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Personal Branding: Smart Strategy or Planned Narcissism?

Meg Guiseppi is a personal branding expert.  She writes a great blog called Executive Career Brand and agreed to be interviewed here. To share her knowledge with you.

Meg is also the personal branding expert over at Susan Joyce’s wonderful site Job-Hunt.org. Oh, and she is a great contributor on the Tim’s Strategy LinkedIn group.  Great advice there – for free!

So, here is my conversation with Meg:

Tim: Hi Meg, thanks for agreeing to share your thoughts here on personal branding.  There’s a lot of talk out there on this topic.  Can you start with your own definition of personal branding?

Meg: Your brand is your reputation – the combination of personal attributes, values, drivers, strengths, and passions that people know you for and that differentiates your unique promise of value from your peers.

It’s up to you to identify those qualities and characteristics within you, bring all the pieces together, and communicate a crystal clear, consistent message across multiple channels – online and offline – that will resonate with your target audience.

The great thing about personal branding is that it helps generate chemistry for you by spotlighting your “softer” skills, which are so important to employers looking for candidates who will be an overall best-fit. They want more than the right skill sets, knowledge base, and experience. People hire people they like. They want to know that a candidate will fit their corporate culture. Your brand helps to indicate good fit.

Tim: Personal branding is not a new idea.  But the adoption rate is still growing as more people have been out of work or looking to make a career change in this tough economy.  Is personal branding still hot?  Necessary? How will this concept change over time?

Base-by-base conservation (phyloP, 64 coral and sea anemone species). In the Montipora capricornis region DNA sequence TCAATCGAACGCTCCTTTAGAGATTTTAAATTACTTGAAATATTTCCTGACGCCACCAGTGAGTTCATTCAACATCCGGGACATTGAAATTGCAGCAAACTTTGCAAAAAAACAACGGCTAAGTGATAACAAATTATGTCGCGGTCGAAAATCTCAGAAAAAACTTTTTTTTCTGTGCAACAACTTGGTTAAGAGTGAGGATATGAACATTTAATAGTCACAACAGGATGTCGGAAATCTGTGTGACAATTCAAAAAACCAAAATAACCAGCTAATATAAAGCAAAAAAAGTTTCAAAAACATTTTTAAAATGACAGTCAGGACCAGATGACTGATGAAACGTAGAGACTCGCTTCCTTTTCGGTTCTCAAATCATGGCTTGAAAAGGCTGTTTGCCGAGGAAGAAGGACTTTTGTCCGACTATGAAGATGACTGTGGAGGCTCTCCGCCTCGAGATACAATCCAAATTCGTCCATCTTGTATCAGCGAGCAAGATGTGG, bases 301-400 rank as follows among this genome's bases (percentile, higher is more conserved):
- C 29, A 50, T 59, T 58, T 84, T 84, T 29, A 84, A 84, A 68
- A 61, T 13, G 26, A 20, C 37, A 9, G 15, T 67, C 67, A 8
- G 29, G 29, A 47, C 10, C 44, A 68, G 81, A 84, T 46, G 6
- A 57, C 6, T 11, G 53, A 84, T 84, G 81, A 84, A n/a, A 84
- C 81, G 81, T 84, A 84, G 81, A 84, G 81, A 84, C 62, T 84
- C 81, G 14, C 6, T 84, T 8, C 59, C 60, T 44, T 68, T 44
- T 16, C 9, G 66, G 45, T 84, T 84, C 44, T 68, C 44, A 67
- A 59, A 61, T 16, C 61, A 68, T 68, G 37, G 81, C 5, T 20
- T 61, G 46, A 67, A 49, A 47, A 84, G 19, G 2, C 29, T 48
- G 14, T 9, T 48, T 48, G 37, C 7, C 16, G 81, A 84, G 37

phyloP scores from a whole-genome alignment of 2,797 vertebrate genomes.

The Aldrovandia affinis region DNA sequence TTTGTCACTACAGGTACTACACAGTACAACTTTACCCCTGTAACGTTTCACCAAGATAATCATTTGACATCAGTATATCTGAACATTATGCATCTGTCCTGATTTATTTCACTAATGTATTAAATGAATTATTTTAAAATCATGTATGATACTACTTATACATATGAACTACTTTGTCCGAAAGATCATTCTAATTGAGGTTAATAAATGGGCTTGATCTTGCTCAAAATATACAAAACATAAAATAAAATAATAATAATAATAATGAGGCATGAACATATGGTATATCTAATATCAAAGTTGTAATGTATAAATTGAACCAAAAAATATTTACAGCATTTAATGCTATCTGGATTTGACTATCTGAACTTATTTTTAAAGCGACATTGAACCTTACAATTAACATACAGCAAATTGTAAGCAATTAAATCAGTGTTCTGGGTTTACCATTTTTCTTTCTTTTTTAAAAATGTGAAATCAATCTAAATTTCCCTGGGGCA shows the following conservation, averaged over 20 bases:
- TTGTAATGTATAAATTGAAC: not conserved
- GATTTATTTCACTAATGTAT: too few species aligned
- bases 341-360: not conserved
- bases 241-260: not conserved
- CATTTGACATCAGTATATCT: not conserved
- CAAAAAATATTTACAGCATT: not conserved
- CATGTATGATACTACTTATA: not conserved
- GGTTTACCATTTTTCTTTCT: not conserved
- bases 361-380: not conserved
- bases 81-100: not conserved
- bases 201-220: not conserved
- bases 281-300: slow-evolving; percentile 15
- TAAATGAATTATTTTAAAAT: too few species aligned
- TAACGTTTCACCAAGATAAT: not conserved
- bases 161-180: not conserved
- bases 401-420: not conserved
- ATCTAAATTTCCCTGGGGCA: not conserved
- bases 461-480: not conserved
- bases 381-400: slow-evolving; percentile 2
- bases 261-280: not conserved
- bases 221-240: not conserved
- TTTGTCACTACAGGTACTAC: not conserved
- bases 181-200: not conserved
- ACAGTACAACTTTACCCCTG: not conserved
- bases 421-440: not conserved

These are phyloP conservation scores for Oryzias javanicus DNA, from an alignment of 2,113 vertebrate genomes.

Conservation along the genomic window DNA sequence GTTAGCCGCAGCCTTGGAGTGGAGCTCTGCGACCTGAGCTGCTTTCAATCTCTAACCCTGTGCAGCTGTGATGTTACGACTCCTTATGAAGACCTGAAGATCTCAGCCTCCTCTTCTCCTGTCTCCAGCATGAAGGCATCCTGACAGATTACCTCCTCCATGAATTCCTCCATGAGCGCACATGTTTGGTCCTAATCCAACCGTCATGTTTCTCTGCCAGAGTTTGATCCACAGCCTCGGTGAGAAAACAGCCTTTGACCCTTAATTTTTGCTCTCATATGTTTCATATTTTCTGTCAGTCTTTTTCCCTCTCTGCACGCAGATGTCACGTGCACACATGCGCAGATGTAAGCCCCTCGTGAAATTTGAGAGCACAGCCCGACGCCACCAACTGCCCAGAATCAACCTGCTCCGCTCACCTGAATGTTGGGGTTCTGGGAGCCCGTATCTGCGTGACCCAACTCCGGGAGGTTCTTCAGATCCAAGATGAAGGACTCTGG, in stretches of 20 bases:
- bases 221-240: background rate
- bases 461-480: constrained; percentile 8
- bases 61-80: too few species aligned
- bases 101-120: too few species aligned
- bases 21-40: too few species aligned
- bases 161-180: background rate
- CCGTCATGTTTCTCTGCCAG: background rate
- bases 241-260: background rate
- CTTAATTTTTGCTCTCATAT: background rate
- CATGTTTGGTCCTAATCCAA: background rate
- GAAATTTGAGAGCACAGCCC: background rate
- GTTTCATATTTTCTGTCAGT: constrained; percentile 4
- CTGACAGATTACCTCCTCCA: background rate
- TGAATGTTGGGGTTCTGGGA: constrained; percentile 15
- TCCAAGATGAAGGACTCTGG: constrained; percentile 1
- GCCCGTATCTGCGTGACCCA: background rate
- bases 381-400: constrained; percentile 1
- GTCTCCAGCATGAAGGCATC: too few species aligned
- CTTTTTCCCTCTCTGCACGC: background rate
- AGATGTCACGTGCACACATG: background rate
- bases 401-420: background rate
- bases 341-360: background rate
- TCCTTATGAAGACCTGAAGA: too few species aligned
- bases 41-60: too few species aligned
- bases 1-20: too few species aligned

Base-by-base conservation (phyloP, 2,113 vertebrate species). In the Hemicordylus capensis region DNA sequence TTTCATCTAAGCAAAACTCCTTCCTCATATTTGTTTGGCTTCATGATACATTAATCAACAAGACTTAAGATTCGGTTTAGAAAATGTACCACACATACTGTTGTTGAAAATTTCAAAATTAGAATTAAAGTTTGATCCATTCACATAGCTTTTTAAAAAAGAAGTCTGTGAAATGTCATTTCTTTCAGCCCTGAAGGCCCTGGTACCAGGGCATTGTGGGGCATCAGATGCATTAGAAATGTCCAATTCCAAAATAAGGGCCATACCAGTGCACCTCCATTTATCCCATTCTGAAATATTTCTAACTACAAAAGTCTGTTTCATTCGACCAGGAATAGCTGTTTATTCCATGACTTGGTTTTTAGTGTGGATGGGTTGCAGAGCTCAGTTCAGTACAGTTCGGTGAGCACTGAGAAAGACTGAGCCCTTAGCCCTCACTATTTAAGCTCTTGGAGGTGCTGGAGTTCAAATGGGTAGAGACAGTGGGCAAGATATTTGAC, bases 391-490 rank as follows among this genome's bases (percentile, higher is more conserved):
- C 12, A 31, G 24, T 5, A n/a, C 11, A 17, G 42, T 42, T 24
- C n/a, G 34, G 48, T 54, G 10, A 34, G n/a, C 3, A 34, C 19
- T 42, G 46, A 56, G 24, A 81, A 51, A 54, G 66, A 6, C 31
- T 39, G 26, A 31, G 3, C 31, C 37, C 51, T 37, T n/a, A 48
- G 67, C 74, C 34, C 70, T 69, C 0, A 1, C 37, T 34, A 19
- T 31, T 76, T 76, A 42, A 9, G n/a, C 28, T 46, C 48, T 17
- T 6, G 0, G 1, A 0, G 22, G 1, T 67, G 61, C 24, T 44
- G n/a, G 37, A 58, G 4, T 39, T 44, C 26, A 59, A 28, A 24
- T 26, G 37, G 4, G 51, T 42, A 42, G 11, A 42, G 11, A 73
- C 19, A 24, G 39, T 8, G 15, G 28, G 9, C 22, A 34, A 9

Meg: You’re right. Personal branding is not new. In fact, it’s always been with us. We all already have a brand. Well before Tom Peters coined the term in 1997, people were assessing other people’s reputation and promise of value before deciding whether to partner, hire, or do business with them. That’s just how things work.

Defining your value proposition and communicating it to your target audience will always be critical to job search, business development, and personal development, but it may go by a name other than “personal branding” in the future, who knows.

Tim: Is there a specific document someone should fill out to make sure they have all the pieces clearly laid out or is personal branding more about a few key phrases that you share with others?  What does your process look like when you work with people?

Meg: I offer my clients the choice of 2 personal brand assessment methods, before we collaborate on actually creating their brand communications (resume, bio, LinkedIn profile, VisualCV, etc.). Both require my clients to dig deep.

One is the 360° Reach Brand Assessment, a web-based tool that collects anonymous, confidential 360-degree feedback in real time from their chosen respondents. The other is brand assessment through a worksheet I’ve developed based on the 360° Reach process, which is ideal for clients who need to move the process along a bit quicker.

Either way, as my clients and I work on their brand-building and positioning through consultation, I furiously keyboard their thoughts and insights. Luckily, I’m pretty fast, so I don’t miss much. What’s great about this method of capturing information is that clients often feed me wonderful little nuggets and unique turns of phrases that translate to branding touchpoints. This allows me to bring their voice and vitality into their brand communications.